56309 Rge Rd 12, Onoway, AB T0E 1V0
(780) 967 5580 Fax: 967 5540



A Morab is a horse that appears powerful, muscular and displays athleticism with grace and distinct refinement. They have good saddle conformation and are compact, smooth and stylish. They reach full maturity at 5-7years To breed a Morab you start with the two, already famous breeds, the Arabian and the Morgan, who, in their own right, made their place among some of the most desired breeds of choice in North America and the World. Blending these two breeds gives you the first generation of a Morab. From then on the Morab is bred to Morab. With the wonderful presence of the Morgan and the beauty of the Arabian, you can see why blending these two magnificent breeds could produce nothing less than a well balanced, well tempered, and beautiful horse.

3 year old Mare - Platinum Rating

Though Morabs are new as a registered breed. Don’t think they haven’t been around for a long time. You may or may not be surprised to know that people have been breeding Morabs for over a hundred years. The earliest record of a Morab is in 1855.

As a matter of fact, the famous American publisher, William Randolph Hearst, bred Morabs to work on his 80,000-acre San Simeon Ranch in California and…. He is the one who named them Morabs.

In the beginning years of developing some of the very popular North American Breeds of today the Morgan and Arabian played a large role, and within this historical knowledge of the developed breeds it shows the Morab was a part of it … So, in a way, Morabs were a form of a foundation to some famous breeds of today.

Morabs are very distinct. With out a doubt, Morabs are proving that they transmit their distinguishing characteristics to their continued generations, putting the question of breed status to rest! Only first generation can posses 1/2 Morgan registration, and 1/2 Arabian registration along with their Registration in the Canadian Morab Registry. This makes the next generations of Morabs Registerable only in the Morab Registry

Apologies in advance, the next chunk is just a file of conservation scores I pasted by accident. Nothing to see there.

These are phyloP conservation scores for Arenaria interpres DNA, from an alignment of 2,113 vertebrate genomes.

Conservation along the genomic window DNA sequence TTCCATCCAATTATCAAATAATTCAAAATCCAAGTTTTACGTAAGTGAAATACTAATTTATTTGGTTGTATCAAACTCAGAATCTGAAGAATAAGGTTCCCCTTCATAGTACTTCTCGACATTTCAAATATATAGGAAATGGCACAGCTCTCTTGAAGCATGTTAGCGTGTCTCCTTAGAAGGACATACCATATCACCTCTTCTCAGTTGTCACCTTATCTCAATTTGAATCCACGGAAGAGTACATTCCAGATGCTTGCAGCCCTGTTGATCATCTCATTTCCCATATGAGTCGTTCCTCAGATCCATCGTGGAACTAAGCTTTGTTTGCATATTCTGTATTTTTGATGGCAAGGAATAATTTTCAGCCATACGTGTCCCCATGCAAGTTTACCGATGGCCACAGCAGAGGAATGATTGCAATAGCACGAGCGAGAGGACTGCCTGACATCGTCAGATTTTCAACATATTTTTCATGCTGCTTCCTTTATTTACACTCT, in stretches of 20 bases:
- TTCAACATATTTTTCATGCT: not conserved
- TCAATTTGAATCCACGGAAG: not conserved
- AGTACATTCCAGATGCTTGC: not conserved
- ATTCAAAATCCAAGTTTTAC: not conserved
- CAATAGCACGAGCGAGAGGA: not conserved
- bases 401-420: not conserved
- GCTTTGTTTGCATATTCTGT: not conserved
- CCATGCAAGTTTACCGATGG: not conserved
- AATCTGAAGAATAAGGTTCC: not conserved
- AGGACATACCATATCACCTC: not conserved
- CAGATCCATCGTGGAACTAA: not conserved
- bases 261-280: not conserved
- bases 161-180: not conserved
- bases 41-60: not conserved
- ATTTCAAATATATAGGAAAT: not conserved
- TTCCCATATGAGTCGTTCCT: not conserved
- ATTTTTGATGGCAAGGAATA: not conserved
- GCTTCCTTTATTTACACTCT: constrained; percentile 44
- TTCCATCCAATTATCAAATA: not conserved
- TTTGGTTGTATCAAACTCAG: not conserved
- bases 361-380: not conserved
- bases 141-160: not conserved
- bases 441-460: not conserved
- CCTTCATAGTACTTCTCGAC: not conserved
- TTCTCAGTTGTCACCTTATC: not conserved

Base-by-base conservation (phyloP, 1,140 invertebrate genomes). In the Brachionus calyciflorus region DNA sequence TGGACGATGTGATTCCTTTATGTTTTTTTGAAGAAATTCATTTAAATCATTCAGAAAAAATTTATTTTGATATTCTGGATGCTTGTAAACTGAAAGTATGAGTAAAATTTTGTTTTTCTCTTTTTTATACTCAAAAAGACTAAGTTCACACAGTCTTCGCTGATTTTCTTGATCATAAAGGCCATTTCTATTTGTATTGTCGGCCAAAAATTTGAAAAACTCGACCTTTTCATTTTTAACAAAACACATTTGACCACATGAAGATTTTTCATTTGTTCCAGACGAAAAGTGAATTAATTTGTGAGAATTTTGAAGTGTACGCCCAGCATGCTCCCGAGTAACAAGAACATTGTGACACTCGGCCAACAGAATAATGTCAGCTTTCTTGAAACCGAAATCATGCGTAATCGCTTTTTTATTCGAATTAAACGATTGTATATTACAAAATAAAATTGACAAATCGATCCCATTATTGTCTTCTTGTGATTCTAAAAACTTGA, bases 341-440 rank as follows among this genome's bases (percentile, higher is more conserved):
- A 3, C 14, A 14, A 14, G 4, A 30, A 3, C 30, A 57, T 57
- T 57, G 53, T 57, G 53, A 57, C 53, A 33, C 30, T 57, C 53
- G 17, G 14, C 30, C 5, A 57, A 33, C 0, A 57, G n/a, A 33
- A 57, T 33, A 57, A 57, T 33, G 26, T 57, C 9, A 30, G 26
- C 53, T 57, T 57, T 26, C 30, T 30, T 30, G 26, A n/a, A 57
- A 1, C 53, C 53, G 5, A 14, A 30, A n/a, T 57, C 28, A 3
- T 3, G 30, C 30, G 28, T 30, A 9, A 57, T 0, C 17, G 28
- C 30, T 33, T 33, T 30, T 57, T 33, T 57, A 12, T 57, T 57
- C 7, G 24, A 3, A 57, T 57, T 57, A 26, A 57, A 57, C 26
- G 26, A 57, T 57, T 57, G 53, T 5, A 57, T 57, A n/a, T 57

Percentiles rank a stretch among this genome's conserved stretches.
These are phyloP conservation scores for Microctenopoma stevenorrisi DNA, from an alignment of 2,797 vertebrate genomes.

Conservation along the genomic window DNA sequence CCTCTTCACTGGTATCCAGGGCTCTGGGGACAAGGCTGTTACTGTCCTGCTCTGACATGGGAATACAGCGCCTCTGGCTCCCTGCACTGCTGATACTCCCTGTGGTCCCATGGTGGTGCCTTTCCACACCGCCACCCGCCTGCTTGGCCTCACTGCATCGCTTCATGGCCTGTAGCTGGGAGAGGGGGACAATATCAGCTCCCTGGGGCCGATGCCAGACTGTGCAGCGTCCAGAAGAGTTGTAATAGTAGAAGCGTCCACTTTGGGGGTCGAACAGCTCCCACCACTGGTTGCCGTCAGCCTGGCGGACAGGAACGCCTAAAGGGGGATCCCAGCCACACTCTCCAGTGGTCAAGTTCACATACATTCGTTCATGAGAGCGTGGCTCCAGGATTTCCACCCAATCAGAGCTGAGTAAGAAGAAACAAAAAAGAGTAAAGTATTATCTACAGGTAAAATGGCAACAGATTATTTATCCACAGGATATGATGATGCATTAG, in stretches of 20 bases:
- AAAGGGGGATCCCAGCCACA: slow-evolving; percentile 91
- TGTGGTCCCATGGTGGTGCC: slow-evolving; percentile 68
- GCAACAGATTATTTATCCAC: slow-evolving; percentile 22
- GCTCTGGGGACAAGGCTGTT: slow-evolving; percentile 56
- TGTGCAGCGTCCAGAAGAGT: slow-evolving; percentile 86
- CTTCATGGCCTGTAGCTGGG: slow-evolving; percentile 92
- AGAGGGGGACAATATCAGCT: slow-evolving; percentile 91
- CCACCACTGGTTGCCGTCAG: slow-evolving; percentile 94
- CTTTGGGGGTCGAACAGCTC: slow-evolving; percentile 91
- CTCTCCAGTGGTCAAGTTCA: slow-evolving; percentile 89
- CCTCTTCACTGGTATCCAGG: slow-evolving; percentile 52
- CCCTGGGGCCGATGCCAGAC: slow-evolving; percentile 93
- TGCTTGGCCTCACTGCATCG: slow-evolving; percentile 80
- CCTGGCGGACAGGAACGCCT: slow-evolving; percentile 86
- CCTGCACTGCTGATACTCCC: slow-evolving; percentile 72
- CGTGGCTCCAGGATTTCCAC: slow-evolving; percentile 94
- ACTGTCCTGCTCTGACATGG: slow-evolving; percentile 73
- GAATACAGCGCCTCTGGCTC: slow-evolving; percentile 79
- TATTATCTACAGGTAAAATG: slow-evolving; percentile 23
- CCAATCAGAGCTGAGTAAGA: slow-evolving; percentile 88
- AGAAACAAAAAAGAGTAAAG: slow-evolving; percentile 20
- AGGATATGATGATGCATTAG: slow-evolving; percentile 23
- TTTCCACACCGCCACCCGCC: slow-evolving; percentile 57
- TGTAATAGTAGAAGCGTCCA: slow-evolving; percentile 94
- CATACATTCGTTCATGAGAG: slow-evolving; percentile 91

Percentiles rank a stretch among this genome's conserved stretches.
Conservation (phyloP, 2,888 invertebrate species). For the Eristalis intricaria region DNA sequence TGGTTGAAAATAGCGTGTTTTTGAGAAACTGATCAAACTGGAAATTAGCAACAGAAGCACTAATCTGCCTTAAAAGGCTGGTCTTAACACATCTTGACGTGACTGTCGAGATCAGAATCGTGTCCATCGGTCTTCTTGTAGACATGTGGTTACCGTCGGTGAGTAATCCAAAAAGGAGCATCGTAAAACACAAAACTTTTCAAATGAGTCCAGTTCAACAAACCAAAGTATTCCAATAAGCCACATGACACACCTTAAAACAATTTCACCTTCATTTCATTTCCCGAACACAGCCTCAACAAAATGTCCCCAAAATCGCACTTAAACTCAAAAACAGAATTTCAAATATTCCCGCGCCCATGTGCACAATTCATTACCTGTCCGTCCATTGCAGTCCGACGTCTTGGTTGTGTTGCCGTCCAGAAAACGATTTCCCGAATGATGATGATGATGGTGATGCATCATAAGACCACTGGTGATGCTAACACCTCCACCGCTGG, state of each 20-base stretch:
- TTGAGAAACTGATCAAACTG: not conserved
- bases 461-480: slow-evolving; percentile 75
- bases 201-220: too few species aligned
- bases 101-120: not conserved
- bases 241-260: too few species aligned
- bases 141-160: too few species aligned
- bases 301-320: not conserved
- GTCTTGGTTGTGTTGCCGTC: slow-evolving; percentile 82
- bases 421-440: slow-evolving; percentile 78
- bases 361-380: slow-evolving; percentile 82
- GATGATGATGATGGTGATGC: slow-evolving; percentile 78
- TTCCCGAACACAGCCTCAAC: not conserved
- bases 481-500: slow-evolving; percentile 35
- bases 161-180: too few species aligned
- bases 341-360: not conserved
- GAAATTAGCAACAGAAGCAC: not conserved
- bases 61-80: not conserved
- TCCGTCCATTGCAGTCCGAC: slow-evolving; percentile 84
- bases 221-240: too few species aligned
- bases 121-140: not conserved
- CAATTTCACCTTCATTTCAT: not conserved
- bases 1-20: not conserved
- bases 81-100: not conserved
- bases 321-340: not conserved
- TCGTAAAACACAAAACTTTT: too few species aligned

The average Morab is between 14.2 and 15.2 hands high and weighs between 950 – 1200 pounds. The Morab’s skeleton is very different than other horse breeds. Like the Arabian, they have one less rib and 3 less vertebrae, but unique totally to the Morab is the shape of their hindquarters as well as the different pelvic angle. Along with other characteristics, these are the most apparent differences from any other breed.

Taking the Arabian horse, often called the “Drinker Of The Wind” because of its powerful lungs, and combining it with the broad, powerful chest of the Morgan, gave the Morab a naturally superior breathing system.

A wide forehead sets off large, dark expressive eyes. A thick mane and tail balances out its muscular build. The Morab’s head may be straight to slightly dished with a big powerful jaw in conjunction with a small muzzle

All well-bred Morabs have a consistently uniformed look, with some degree of refinement; with successive generations showing very little if any change from the first generation. It is this ability to transmit their distinquishing characteristics to their offspring that makes the Morab a distinct breed rather than just another nice cross-bred horse.

Fort William+/

Photo R. Knoll

• A Morab holds the 5,000 miles in one year record for endurance racing.
• A Morab named Pinto did 20,000 miles in 3+ years in the early 1900's, and was the only horse in the group to do so & he holds the record for the longest continual ride in the northern hemisphere.
• A Morab received a Team Silver medal in endurance at the Olympics in Barcelona, Spain, and this horse has, also, received his 6000 AERC mile Medallion
• Two matched Morab Stallions were the Lone Ranger's horse named Silver.
• A Morab stallion being bred to Morgan mares started the American Albino breed
• A Morab named Pancho was a two-time Tevis Cup winner, and Haggin Cup winner.
• Morabs have been documented as long as the original Morgan
• Morabs versatility in many disciplines are becoming the horse of choice for many competitions, such as Distance Riding, Eventing, Reining, Driving, Dressage, Western/English Equitation and Pleasure, etc.